It was a bestseling novel and critically acclaimed film. Now Still Alice will take centre stage at a new festival of dementia theatre. Sarah Freeman reports.
Wendy Mitchell knows that when the curtain falls on the new stage version of Still Alice she is unlikely to remember any of the key scenes or its most poignant lies. Like the play’s central character, Wendy has also been diagnosed with early on-set dementia, but having acted as a consultant on the West Yorkshire Playhouse production she will watch along with everyone else.
“I have just come from rehearsals,” says the 61 year old. “I can’t remember the details, but I am left with a good feeling. It will be the same when the play opens. I may not be able to recite the dialogue or tell you what order things happened, but I will have a feeling and feelings are important.”
Still Alice, which opens tomorrow, is the headline production of the Leeds theatre’s inaugural Every Third Minute programme. Running across February and March, it’s the first festival of its kind and includes plays co-written by those living with dementia as well as productions simply inspired by the condition.
“It is important for so many reasons,” says Wendy, who first became aware something was wrong when she walked out of work one day and had no idea where she was. “Dementia isn’t something people like to talk about, but talking is what we need to do.
“When people hear the word, they automatically think about the end. I can understand that. It’s what I did too. But dementia is a journey. It is one that has a beginning, a middle and an end.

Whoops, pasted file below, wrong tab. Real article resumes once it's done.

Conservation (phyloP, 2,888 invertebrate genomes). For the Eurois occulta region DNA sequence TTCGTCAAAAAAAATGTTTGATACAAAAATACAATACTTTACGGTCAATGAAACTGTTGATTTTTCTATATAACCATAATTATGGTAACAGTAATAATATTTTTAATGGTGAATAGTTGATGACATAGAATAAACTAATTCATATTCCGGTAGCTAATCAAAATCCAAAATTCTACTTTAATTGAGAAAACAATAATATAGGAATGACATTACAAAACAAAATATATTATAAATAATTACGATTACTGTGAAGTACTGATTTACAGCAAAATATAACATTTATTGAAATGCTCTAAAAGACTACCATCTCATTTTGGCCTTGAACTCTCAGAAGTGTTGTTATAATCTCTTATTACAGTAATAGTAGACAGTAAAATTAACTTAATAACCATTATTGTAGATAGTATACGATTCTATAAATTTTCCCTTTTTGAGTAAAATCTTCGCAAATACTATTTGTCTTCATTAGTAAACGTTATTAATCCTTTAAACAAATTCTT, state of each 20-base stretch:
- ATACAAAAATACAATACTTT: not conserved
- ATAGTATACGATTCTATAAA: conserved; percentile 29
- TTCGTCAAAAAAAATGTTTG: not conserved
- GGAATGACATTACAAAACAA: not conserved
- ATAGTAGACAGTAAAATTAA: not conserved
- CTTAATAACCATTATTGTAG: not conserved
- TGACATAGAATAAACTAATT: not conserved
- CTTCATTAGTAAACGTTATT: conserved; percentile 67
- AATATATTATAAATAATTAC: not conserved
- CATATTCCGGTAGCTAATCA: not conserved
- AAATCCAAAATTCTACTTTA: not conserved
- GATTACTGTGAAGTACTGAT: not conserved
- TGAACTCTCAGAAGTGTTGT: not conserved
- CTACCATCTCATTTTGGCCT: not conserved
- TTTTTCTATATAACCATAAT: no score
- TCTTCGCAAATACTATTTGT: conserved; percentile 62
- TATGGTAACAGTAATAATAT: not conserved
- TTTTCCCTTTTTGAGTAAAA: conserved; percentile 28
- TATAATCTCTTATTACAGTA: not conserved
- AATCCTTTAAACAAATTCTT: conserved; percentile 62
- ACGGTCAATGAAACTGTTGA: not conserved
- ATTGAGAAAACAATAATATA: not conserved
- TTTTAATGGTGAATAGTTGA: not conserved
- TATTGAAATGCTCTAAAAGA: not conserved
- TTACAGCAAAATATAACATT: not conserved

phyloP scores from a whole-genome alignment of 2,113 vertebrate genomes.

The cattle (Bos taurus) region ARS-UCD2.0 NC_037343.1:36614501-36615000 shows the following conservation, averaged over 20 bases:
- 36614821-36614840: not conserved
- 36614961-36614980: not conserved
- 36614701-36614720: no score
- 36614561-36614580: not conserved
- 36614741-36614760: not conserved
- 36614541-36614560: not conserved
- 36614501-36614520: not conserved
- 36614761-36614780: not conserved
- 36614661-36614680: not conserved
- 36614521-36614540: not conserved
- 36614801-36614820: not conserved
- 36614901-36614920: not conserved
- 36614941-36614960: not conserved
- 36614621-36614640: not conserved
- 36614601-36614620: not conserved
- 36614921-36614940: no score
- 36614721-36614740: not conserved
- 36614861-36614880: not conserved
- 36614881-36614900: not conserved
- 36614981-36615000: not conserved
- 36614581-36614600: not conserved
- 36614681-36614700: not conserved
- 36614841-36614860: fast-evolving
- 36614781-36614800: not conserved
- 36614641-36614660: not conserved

“As soon as you are diagnosed with dementia there is a danger that you become defined by it. Events like this, which are staged with the people who live with it at its heart, are a reminder that we had talents before the diagnosis and we can still be useful members of society.”
In 2014, Still Alice was turned into a film starring Julianne Moore as the linguistics professor whose memory begins to fade shortly after her 50th birthday and this new stage version sees Sharon Small in the title role.
“I didn’t have any reservations about taking the role, but I knew it came with a lot of responsibility,” says Sharon, who has recently been seen in the television dramas Trust Me and Born to Kill. “I am fortunate, I don’t have any personal experience of dementia, but I was very aware that there was an onus on us all to portray the condition as truthfully and honestly as we could.”
That’s where Wendy has come in. Sitting in from the very first read through, she has been able to impart her own first hand knowledge of early on-set dementia, advising how particular scenes could be played.
“I can’t tell them how to act,” says Wendy, who was diagnosed in 2014. “But really my job has been to fill in the small details. I can tell them how I feel in particular situations, what my response might be.”
Director David Grindley says the whole of the creative team has benefitted from Wendy’s imput, but it has been particularly important for Sharon and Ruth Gemmell who vocalises Alice’s inner thoughts.
“There is a danger with a festival like this, that it becomes about people without dementia putting on productions which they think are worthy,” says Small. “This has a very different feel. The way that Wendy talks about her experience of dementia is very moving and having her as a sounding board has been a privilege.
“Still Alice isn’t representative of all people with dementia, but like Wendy’s own book it is the story of how one woman copes with the diagnosis. It shows her frustrations, it shows her being scared and it shows how her family have to adjust and change.
“This isn’t an easy subject to put on stage, but it is an important one and hopefully this play is just the starting point for a discussion about how we all face up to dementia.”
Still Alice, West Yorkshire Playhouse, February 9 to March 3. Every Third Minute runs to March 31. wyp.org.uk